Ethridge shares advice from her personal experience that couples don’t need to only have sex when they both have high levels of desire. Instead, she says it’s great to use sex as a way to de-stress from a difficult workday, to use it to recharge your batteries when feeling lethargic, to help celebrate all good news (from a promotion to answered prayer), to provide sexual intimacy when one spouse or both are feeling blue, to bring one another comfort, and of course as a release from sexual desire.

“Thinking of sex has become a way of bonding ourselves together in a very intimate, powerful way—through both the good times and bad,” says Ethridge.

Many people who comment here on the blog say have great difficulty understanding their spouse’s way of thinking about sex. Do you feel that understanding the biological difference helps you understand your partner’s viewpoint? Has differing sexual desire been a frequent conversation or conflict in your marriage? Marriage therapists can help couples understand one another’s needs and feelings about the issue if it is causing considerable trouble for you. Do you have similar levels of desire? Do you find that is unusual? Whatever your situation, don’t give up hope in finding common ground on this issue.

Lori Lowe is the author of First Kiss to Lasting Bliss: Hope & Inspiration for Your Marriage. It tells the inspiring, true stories of couples who used adversity to improve their marriages–from overcoming drug addiction to cancer, infidelity, religious differences, family interference and infertility, among many others. It’s available at Amazon.com and in various e-book formats here.
Photo courtesy of http://www.freedigitalphotos.net

Reasons Women May Not Desire Sex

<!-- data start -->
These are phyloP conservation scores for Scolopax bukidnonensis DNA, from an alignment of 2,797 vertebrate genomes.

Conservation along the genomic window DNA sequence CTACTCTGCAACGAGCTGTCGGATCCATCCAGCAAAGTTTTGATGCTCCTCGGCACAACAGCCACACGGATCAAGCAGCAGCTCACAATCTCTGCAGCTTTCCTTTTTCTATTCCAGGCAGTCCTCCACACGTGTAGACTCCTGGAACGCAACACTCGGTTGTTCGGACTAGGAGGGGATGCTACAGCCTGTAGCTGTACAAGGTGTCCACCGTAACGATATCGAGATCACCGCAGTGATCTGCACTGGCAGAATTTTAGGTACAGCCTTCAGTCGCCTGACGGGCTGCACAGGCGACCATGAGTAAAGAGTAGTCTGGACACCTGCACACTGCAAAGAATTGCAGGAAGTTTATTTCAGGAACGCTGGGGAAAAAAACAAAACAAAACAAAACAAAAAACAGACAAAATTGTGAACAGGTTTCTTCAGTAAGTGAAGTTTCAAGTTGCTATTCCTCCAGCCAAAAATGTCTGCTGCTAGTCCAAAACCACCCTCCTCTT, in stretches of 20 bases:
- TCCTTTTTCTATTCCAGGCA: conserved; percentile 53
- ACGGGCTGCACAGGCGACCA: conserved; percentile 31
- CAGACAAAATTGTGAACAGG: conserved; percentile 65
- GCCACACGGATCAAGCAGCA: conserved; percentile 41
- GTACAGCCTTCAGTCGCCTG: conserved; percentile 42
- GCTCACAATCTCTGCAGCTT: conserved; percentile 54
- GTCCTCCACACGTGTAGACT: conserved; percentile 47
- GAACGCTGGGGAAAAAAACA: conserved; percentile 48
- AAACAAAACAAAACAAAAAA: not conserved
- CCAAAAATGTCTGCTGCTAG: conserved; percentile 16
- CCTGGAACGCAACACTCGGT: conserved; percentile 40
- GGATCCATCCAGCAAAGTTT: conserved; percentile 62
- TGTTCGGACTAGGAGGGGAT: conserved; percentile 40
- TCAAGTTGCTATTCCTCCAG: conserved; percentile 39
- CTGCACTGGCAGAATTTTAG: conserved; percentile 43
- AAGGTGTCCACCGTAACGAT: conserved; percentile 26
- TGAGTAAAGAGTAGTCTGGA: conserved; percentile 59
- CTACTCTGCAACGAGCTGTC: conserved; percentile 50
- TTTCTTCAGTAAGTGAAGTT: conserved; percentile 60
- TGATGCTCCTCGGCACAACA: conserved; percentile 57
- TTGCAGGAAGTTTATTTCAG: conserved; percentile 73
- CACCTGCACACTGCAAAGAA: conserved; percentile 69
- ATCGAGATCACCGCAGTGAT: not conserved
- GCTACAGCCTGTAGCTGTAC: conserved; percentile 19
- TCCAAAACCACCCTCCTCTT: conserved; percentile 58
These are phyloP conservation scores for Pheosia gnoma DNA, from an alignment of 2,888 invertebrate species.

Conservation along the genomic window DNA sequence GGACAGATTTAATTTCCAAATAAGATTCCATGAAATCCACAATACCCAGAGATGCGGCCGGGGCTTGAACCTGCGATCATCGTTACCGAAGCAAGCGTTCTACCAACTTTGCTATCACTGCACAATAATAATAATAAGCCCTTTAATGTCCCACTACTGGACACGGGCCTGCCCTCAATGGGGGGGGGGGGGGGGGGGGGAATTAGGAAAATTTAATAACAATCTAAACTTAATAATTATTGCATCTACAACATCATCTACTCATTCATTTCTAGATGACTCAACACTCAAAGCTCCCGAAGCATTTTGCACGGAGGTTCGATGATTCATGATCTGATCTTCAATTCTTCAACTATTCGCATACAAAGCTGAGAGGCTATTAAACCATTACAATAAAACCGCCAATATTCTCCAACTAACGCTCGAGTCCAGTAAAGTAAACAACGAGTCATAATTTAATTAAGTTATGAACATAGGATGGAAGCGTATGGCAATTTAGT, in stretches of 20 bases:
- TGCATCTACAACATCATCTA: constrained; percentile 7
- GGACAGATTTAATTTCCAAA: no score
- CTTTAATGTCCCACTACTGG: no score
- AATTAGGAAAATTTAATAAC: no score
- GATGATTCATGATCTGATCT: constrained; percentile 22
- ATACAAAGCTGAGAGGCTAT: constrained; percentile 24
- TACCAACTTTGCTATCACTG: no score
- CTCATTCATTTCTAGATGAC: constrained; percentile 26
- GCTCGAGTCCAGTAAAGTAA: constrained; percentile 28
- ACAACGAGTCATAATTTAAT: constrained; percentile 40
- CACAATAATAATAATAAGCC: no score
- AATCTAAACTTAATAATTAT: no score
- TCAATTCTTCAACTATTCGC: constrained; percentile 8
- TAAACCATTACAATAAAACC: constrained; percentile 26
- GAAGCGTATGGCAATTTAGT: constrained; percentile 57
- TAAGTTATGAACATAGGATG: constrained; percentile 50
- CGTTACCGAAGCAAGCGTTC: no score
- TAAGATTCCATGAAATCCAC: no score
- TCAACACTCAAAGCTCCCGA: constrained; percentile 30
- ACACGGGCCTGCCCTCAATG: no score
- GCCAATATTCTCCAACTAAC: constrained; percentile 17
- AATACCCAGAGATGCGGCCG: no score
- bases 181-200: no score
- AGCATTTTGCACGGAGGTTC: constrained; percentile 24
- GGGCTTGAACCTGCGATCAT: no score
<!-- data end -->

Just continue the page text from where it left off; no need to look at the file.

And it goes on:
Happy couples can attest to the fact that a healthy sex life is part of a healthy marriage. In fact, research has shown a very high correlation between the amount of sex in a marriage and the level of satisfaction by the partners. Sometimes sex is a stumbling block in a marriage, but don’t give up hope that things can greatly improve.

I wanted to share a post from the blog Hot, Holy & Humorous, which deals with wives who have low libido or just don’t want to be physically intimate. It’s written sensitively to the women who may experience this and is one of the most comprehensive lists I have seen. Whether “stress is sucking the life out of your libido” or there are physiological, body image, or other reasons, most women can probably relate to some of these issues at one point or another. Identifying the “why” is part of the challenge and may help you both find a solution.

Read the full post here: For Wives: When You Don’t Desire Sex. Then, she followed up with More on Wife’s Low Sex Drive which links to a variety of other blog posts on the subject.

Lori Lowe is the founder of Marriage Gems and author of First Kiss to Lasting Bliss: Hope & Inspiration for Your Marriage. It tells the inspiring, true stories of couples who used adversity to improve their marriages–from overcoming drug addiction to cancer, infidelity, religious differences, family interference and infertility, among many others. It’s available at Amazon.com and in all e-book formats at www.LoriDLowe.com.

Photo by Ambro courtesy of freedigitalphotos.net.

Want a Happier Marriage? Be Generous.

Happier couples report more generosity in their marriages. A recent study, part of the National Marriage Project, surveyed more than 1,400 couples between the ages of 18 and 46. All the couples had children. Researchers found couples who said they had a high amount of marital generosity were five times more likely to have “very happy” marriages. The acts of generosity conveyed importance to their partner.